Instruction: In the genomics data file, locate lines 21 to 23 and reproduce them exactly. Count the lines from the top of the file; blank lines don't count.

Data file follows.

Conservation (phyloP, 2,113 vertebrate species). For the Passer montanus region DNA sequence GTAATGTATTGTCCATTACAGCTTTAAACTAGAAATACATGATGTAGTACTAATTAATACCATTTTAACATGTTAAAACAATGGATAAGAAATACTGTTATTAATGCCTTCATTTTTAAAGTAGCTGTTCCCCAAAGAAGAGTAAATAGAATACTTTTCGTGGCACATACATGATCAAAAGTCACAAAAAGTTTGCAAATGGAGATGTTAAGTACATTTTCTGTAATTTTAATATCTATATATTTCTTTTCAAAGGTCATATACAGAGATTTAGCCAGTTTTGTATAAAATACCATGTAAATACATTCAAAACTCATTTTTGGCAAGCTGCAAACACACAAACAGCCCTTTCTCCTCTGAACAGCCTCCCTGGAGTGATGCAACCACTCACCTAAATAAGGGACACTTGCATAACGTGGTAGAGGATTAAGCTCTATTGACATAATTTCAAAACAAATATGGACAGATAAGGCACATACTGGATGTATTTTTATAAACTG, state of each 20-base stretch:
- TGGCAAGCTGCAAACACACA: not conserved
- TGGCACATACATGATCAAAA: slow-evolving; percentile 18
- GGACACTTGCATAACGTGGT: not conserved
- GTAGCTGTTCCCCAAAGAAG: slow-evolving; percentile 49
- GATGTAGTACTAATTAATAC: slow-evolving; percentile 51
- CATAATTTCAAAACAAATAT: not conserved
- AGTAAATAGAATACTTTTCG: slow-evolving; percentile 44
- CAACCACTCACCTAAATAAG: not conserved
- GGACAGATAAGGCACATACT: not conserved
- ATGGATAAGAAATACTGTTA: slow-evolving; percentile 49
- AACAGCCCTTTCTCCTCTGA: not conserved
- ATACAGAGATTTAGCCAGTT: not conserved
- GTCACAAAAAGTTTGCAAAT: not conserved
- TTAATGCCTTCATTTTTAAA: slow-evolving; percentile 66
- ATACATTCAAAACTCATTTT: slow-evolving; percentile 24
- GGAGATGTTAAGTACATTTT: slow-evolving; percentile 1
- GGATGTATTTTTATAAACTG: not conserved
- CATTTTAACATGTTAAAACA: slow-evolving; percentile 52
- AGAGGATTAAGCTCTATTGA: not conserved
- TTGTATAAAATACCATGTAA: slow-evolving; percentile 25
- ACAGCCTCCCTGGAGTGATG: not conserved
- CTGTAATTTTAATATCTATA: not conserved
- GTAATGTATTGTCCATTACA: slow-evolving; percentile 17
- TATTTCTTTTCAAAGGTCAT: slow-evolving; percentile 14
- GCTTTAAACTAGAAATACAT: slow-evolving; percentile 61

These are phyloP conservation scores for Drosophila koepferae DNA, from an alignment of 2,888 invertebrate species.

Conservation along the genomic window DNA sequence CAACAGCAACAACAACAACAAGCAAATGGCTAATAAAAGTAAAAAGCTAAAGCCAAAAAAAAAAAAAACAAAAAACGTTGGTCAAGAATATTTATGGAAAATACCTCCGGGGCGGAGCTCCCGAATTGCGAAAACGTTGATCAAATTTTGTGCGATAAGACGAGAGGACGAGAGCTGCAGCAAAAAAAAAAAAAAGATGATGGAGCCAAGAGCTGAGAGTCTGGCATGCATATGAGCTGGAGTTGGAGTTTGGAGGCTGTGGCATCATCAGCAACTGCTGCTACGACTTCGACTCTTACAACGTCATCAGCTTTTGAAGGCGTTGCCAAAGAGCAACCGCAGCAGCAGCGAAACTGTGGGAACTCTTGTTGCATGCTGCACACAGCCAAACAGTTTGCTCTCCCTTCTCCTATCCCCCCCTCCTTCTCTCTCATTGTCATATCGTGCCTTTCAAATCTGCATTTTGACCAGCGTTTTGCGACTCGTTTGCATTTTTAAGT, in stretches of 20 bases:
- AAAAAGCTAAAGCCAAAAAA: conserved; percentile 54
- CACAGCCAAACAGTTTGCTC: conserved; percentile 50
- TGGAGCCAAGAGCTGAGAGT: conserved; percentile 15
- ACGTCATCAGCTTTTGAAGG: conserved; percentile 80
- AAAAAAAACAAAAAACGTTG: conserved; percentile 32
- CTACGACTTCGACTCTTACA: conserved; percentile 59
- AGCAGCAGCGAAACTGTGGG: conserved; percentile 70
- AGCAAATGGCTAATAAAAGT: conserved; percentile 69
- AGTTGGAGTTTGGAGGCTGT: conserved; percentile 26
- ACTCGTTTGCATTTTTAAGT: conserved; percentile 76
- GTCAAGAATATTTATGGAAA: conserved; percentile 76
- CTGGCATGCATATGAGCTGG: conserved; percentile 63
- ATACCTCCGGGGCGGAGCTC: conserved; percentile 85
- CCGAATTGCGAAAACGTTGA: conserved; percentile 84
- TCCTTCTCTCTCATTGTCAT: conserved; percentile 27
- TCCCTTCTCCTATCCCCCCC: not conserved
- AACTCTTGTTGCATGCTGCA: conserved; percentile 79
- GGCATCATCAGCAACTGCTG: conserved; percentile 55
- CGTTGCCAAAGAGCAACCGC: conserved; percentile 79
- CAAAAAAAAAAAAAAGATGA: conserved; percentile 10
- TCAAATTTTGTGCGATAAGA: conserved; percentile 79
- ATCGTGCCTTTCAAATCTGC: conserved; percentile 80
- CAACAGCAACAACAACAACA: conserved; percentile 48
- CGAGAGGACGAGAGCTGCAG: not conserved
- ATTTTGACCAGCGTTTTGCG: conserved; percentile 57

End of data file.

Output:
- TTGTATAAAATACCATGTAA: slow-evolving; percentile 25
- ACAGCCTCCCTGGAGTGATG: not conserved
- CTGTAATTTTAATATCTATA: not conserved